You are using an outdated browser that does not fully support the intranda viewer.
As a result, some pages may not be displayed correctly.

We recommend you use one of the following browsers:

Full text

The 3rd ISPRS Workshop on Dynamic and Multi-Dimensional GIS & the 10th Annual Conference of CPGIS on Geoinformatics
Chen, Jun

ISPRS, Vol.34, Part 2W2, “Dynamic and Multi-Dimensional GIS”, Bangkok, May 23-25, 2001
Yinchai WANG
Faculty of Information Technology, Universiti Malaysia Sarawak,
94300 Kota Samarahan, Sarawak, MALAYSIA
Tel:+60-82-671000 ex377, Fax:+60-82-672301, E-mail:ycwang@fit.unimas.my
Teck Kiong SIEW
Faculty of Information Technology, Universiti Malaysia Sarawak,
94300 Kota Samarahan, Sarawak, MALAYSIA
High-quality rainfall measurements on a variety of temporal and spatial scales are desirable for a wide range of applications. Reliable
values of rainfall are not yet available for most areas over Sarawak because of scarcity of gauge measurements. This research
developed the optimal rainfall estimation model to estimate monthly rainfall from the surrounding rainfall stations. The technique
pursued was a geostatistical approach by taking into account the effect of topography factor on spatial variation of rainfall. But, there
are problems with the topography factor especially in dealing with geographical data and spatial analysis. These problems, that can not
be solved manually, were overcome with the aid of GIS which has full capabilities in generating geographical data and performing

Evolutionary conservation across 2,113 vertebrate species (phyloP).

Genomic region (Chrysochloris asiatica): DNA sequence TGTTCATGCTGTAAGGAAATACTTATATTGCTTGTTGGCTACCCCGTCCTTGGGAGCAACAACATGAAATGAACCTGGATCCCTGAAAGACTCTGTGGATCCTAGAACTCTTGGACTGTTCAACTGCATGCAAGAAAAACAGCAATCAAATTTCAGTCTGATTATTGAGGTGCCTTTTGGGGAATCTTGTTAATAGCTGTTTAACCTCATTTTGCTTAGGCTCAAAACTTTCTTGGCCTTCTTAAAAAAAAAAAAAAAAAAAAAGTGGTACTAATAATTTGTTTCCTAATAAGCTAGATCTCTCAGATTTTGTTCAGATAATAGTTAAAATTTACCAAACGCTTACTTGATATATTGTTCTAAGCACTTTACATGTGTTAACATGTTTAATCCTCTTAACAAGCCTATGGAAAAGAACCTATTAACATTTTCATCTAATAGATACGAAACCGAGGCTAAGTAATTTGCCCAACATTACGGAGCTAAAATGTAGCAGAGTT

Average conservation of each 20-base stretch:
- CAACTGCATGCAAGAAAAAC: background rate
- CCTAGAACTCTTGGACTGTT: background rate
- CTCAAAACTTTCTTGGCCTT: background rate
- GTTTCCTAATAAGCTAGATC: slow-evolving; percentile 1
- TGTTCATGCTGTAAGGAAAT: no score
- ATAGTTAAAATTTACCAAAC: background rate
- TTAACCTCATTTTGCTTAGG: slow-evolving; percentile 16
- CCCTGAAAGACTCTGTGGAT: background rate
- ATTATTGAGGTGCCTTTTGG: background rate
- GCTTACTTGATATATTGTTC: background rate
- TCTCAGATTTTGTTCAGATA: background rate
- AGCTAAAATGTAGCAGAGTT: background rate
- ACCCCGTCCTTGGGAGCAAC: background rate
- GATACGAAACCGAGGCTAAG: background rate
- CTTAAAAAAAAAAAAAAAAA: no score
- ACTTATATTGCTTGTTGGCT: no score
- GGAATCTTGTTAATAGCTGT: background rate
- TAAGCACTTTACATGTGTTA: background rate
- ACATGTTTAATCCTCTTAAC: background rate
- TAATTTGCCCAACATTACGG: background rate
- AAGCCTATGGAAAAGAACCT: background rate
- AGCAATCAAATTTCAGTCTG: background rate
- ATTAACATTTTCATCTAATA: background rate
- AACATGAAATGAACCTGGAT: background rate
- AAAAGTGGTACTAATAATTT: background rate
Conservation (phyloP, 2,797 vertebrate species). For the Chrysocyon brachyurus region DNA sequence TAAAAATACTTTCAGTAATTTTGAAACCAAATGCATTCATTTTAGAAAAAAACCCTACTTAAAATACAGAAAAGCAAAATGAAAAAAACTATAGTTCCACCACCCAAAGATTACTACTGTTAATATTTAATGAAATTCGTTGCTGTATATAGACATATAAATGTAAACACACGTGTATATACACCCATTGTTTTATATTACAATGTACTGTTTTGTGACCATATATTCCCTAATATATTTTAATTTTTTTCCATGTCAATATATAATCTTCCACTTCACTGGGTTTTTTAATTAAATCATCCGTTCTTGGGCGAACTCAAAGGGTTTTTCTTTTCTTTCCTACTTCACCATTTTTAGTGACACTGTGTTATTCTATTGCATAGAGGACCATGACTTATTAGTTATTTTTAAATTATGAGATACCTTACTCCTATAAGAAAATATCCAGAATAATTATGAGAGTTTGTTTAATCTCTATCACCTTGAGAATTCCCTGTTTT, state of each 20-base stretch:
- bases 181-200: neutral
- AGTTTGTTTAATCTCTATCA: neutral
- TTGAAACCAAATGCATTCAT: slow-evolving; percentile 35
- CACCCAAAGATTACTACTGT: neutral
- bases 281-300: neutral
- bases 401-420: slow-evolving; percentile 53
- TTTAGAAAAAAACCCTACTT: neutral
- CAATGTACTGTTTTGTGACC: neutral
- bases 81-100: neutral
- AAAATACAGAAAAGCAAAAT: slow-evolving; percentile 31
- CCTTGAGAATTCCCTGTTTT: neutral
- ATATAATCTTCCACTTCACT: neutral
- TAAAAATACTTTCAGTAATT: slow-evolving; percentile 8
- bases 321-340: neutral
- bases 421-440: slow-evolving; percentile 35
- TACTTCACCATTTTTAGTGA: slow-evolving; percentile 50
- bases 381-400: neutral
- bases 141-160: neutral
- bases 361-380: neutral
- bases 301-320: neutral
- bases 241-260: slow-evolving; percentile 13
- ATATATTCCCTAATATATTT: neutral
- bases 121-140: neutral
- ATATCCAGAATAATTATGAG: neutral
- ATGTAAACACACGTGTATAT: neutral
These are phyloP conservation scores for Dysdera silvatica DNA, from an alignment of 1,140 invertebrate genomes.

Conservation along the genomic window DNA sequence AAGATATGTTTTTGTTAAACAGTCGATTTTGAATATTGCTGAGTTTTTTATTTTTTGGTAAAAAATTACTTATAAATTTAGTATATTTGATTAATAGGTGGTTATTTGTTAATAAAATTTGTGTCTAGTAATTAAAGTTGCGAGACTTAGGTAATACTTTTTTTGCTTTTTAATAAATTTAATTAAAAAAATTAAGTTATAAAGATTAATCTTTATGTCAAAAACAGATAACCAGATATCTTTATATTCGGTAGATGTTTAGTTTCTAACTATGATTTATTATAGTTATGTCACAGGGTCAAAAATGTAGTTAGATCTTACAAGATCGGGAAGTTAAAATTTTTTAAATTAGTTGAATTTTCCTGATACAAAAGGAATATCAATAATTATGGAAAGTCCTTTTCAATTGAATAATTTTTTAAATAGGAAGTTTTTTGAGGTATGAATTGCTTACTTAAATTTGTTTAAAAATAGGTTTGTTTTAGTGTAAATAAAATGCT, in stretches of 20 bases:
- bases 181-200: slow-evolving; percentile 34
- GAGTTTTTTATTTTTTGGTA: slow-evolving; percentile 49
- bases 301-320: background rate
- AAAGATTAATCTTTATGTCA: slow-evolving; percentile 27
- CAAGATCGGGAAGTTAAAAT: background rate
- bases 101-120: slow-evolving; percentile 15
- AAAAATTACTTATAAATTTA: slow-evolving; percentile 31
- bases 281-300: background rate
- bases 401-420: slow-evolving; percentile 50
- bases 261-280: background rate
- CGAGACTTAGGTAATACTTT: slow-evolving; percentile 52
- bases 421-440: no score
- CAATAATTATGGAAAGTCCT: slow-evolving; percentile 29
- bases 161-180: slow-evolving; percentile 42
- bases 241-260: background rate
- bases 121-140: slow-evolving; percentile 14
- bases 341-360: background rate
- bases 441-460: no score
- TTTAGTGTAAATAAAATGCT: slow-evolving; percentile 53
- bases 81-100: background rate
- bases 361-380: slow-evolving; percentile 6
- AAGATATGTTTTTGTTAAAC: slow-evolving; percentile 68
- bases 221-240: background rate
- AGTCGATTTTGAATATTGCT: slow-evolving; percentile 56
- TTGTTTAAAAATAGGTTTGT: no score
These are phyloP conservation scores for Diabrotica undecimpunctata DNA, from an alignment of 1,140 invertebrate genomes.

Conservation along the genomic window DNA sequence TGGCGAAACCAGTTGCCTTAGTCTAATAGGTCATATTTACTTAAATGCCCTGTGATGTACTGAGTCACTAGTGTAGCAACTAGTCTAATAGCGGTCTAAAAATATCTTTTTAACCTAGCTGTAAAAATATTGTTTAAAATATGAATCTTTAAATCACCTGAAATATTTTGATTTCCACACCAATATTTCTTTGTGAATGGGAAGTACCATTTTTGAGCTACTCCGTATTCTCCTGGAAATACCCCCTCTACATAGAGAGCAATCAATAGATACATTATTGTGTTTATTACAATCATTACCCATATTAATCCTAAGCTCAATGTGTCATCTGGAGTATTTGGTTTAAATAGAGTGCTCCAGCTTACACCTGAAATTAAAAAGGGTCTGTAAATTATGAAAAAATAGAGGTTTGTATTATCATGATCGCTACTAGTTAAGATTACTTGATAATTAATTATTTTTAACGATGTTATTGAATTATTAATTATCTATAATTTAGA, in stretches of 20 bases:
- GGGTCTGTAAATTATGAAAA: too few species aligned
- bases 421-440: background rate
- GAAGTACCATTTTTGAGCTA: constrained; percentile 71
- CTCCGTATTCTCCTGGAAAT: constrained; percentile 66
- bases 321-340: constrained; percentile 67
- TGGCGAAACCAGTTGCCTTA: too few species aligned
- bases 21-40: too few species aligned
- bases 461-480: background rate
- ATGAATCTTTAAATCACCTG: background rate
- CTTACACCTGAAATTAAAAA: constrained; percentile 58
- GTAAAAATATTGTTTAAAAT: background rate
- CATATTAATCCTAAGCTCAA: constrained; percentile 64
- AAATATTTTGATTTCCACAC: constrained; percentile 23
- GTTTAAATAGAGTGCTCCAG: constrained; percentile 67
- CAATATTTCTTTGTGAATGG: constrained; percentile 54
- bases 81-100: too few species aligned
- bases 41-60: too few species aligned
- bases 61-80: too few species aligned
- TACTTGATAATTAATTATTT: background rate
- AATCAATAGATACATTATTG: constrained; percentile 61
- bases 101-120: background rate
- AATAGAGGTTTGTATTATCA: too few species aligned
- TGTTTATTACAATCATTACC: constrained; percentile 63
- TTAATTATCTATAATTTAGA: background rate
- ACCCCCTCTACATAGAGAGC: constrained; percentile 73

spatial analysis. Thus, the whole system was implemented using GIS. The procedure involved was the interpolation method applied
over the determined best area of interpolation in which all the surrounding rainfall stations were significantly correlated to the point
which rainfall was to be estimated. Regression analysis was applied for model selection. The optimal rainfall estimation model
selected was the best multiple linear regression equation that consists of topography parameters as independent variables, applied over
the best area of interpolation. Cross-validation was used for the optimal model evaluation and for comparing with six alternate
estimation methods. The optimal model provided the best cross-validation result. The output was a GIS based Rainfall Estimation
System for estimating point and are-average monthly rainfall at an unmonitored site, and for distributing point rainfall estimates to
regular spaced grid cells in producing isohyets of monthly rainfall over the study area.
In Sawarak, many human and economic activities involving
agriculture, industry, commerce and transportation are
extremely reliant on the weather conditions. Observation of
rainfall includes raingauge measurement that is the direct and
quantitative measurement of rainfall, provided by all the rainfall
stations. Space observation of rainfall refers to infrared (IR)
satellite and radar data that give an indirect measurement of
rainfall in terms of temperature and reflectivity, provided by
satellite and radar at Kuching Meteorological Station only.
Quantitative measurement of rainfall are preferred and
required by many activities and models. The main problem
with raingauge observations lies in the lack of dense network.
As compared to vast landmass and complex terrain, there is a
lack of conventional gauge measurements in Sarawak, which
prevents adequate sampling of rainfall observations for many